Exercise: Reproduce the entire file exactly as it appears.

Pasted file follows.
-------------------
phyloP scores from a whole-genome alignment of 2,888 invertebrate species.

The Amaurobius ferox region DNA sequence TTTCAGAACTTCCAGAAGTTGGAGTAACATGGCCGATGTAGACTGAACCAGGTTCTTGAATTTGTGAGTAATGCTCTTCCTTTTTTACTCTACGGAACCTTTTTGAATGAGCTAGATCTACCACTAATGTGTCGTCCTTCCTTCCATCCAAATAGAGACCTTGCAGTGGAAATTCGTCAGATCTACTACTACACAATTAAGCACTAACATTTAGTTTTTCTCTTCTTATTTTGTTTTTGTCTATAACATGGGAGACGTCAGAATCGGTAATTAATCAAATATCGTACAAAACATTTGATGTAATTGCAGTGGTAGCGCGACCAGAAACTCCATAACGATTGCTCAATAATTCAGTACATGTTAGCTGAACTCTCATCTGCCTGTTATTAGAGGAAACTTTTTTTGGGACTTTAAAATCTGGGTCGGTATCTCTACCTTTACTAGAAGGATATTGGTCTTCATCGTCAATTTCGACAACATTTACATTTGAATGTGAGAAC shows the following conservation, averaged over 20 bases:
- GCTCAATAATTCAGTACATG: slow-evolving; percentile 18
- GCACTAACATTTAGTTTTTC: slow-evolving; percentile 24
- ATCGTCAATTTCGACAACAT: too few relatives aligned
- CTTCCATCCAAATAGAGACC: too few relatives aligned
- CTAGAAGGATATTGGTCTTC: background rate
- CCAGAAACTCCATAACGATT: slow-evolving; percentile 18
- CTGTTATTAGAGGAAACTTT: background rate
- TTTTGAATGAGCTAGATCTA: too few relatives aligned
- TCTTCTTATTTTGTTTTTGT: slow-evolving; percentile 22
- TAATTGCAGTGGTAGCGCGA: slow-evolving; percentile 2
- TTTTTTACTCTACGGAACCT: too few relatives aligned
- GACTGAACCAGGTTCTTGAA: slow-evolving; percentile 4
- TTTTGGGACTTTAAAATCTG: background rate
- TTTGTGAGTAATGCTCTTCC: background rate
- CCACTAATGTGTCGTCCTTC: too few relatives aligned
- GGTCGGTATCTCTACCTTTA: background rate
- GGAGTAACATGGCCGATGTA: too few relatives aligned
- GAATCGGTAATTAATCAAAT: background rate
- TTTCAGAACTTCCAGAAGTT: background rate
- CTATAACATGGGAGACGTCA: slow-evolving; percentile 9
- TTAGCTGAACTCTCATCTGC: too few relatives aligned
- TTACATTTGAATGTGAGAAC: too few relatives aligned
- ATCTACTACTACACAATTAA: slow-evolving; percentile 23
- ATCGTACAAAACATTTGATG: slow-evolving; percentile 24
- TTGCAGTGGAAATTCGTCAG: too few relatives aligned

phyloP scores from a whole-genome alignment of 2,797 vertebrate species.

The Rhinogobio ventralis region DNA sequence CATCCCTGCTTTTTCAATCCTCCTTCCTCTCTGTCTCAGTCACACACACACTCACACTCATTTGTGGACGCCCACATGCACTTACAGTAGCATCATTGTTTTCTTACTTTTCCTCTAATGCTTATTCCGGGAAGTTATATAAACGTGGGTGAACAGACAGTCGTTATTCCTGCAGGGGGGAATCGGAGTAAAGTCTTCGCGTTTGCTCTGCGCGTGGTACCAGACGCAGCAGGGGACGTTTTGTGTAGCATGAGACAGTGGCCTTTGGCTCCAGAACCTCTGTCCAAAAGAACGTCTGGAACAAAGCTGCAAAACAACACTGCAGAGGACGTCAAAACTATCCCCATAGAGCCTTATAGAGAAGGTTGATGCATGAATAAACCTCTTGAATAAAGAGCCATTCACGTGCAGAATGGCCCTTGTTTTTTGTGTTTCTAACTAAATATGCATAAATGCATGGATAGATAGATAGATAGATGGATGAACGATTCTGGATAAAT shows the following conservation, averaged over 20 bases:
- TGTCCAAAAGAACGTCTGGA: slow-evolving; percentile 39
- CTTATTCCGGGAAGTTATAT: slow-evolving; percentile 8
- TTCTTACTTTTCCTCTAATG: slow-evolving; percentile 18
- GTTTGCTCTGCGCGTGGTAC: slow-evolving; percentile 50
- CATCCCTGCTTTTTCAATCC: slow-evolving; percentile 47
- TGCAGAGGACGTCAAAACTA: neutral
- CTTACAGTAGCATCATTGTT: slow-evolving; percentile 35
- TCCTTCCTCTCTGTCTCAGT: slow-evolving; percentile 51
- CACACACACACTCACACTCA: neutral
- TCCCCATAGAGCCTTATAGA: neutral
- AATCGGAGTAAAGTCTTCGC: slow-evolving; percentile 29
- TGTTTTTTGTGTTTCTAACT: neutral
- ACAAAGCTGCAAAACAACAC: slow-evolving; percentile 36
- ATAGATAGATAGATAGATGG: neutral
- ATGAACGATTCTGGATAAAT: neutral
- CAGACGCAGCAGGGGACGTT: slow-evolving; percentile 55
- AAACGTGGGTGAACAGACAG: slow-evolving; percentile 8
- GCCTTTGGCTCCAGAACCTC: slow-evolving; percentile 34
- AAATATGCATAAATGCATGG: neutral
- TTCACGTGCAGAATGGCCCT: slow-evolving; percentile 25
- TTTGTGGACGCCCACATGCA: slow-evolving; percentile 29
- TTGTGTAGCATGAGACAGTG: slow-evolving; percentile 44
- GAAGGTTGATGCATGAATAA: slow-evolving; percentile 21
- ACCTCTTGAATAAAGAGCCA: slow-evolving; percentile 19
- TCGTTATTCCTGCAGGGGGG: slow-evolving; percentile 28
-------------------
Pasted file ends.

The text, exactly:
phyloP scores from a whole-genome alignment of 2,888 invertebrate species.

The Amaurobius ferox region DNA sequence TTTCAGAACTTCCAGAAGTTGGAGTAACATGGCCGATGTAGACTGAACCAGGTTCTTGAATTTGTGAGTAATGCTCTTCCTTTTTTACTCTACGGAACCTTTTTGAATGAGCTAGATCTACCACTAATGTGTCGTCCTTCCTTCCATCCAAATAGAGACCTTGCAGTGGAAATTCGTCAGATCTACTACTACACAATTAAGCACTAACATTTAGTTTTTCTCTTCTTATTTTGTTTTTGTCTATAACATGGGAGACGTCAGAATCGGTAATTAATCAAATATCGTACAAAACATTTGATGTAATTGCAGTGGTAGCGCGACCAGAAACTCCATAACGATTGCTCAATAATTCAGTACATGTTAGCTGAACTCTCATCTGCCTGTTATTAGAGGAAACTTTTTTTGGGACTTTAAAATCTGGGTCGGTATCTCTACCTTTACTAGAAGGATATTGGTCTTCATCGTCAATTTCGACAACATTTACATTTGAATGTGAGAAC shows the following conservation, averaged over 20 bases:
- GCTCAATAATTCAGTACATG: slow-evolving; percentile 18
- GCACTAACATTTAGTTTTTC: slow-evolving; percentile 24
- ATCGTCAATTTCGACAACAT: too few relatives aligned
- CTTCCATCCAAATAGAGACC: too few relatives aligned
- CTAGAAGGATATTGGTCTTC: background rate
- CCAGAAACTCCATAACGATT: slow-evolving; percentile 18
- CTGTTATTAGAGGAAACTTT: background rate
- TTTTGAATGAGCTAGATCTA: too few relatives aligned
- TCTTCTTATTTTGTTTTTGT: slow-evolving; percentile 22
- TAATTGCAGTGGTAGCGCGA: slow-evolving; percentile 2
- TTTTTTACTCTACGGAACCT: too few relatives aligned
- GACTGAACCAGGTTCTTGAA: slow-evolving; percentile 4
- TTTTGGGACTTTAAAATCTG: background rate
- TTTGTGAGTAATGCTCTTCC: background rate
- CCACTAATGTGTCGTCCTTC: too few relatives aligned
- GGTCGGTATCTCTACCTTTA: background rate
- GGAGTAACATGGCCGATGTA: too few relatives aligned
- GAATCGGTAATTAATCAAAT: background rate
- TTTCAGAACTTCCAGAAGTT: background rate
- CTATAACATGGGAGACGTCA: slow-evolving; percentile 9
- TTAGCTGAACTCTCATCTGC: too few relatives aligned
- TTACATTTGAATGTGAGAAC: too few relatives aligned
- ATCTACTACTACACAATTAA: slow-evolving; percentile 23
- ATCGTACAAAACATTTGATG: slow-evolving; percentile 24
- TTGCAGTGGAAATTCGTCAG: too few relatives aligned

phyloP scores from a whole-genome alignment of 2,797 vertebrate species.

The Rhinogobio ventralis region DNA sequence CATCCCTGCTTTTTCAATCCTCCTTCCTCTCTGTCTCAGTCACACACACACTCACACTCATTTGTGGACGCCCACATGCACTTACAGTAGCATCATTGTTTTCTTACTTTTCCTCTAATGCTTATTCCGGGAAGTTATATAAACGTGGGTGAACAGACAGTCGTTATTCCTGCAGGGGGGAATCGGAGTAAAGTCTTCGCGTTTGCTCTGCGCGTGGTACCAGACGCAGCAGGGGACGTTTTGTGTAGCATGAGACAGTGGCCTTTGGCTCCAGAACCTCTGTCCAAAAGAACGTCTGGAACAAAGCTGCAAAACAACACTGCAGAGGACGTCAAAACTATCCCCATAGAGCCTTATAGAGAAGGTTGATGCATGAATAAACCTCTTGAATAAAGAGCCATTCACGTGCAGAATGGCCCTTGTTTTTTGTGTTTCTAACTAAATATGCATAAATGCATGGATAGATAGATAGATAGATGGATGAACGATTCTGGATAAAT shows the following conservation, averaged over 20 bases:
- TGTCCAAAAGAACGTCTGGA: slow-evolving; percentile 39
- CTTATTCCGGGAAGTTATAT: slow-evolving; percentile 8
- TTCTTACTTTTCCTCTAATG: slow-evolving; percentile 18
- GTTTGCTCTGCGCGTGGTAC: slow-evolving; percentile 50
- CATCCCTGCTTTTTCAATCC: slow-evolving; percentile 47
- TGCAGAGGACGTCAAAACTA: neutral
- CTTACAGTAGCATCATTGTT: slow-evolving; percentile 35
- TCCTTCCTCTCTGTCTCAGT: slow-evolving; percentile 51
- CACACACACACTCACACTCA: neutral
- TCCCCATAGAGCCTTATAGA: neutral
- AATCGGAGTAAAGTCTTCGC: slow-evolving; percentile 29
- TGTTTTTTGTGTTTCTAACT: neutral
- ACAAAGCTGCAAAACAACAC: slow-evolving; percentile 36
- ATAGATAGATAGATAGATGG: neutral
- ATGAACGATTCTGGATAAAT: neutral
- CAGACGCAGCAGGGGACGTT: slow-evolving; percentile 55
- AAACGTGGGTGAACAGACAG: slow-evolving; percentile 8
- GCCTTTGGCTCCAGAACCTC: slow-evolving; percentile 34
- AAATATGCATAAATGCATGG: neutral
- TTCACGTGCAGAATGGCCCT: slow-evolving; percentile 25
- TTTGTGGACGCCCACATGCA: slow-evolving; percentile 29
- TTGTGTAGCATGAGACAGTG: slow-evolving; percentile 44
- GAAGGTTGATGCATGAATAA: slow-evolving; percentile 21
- ACCTCTTGAATAAAGAGCCA: slow-evolving; percentile 19
- TCGTTATTCCTGCAGGGGGG: slow-evolving; percentile 28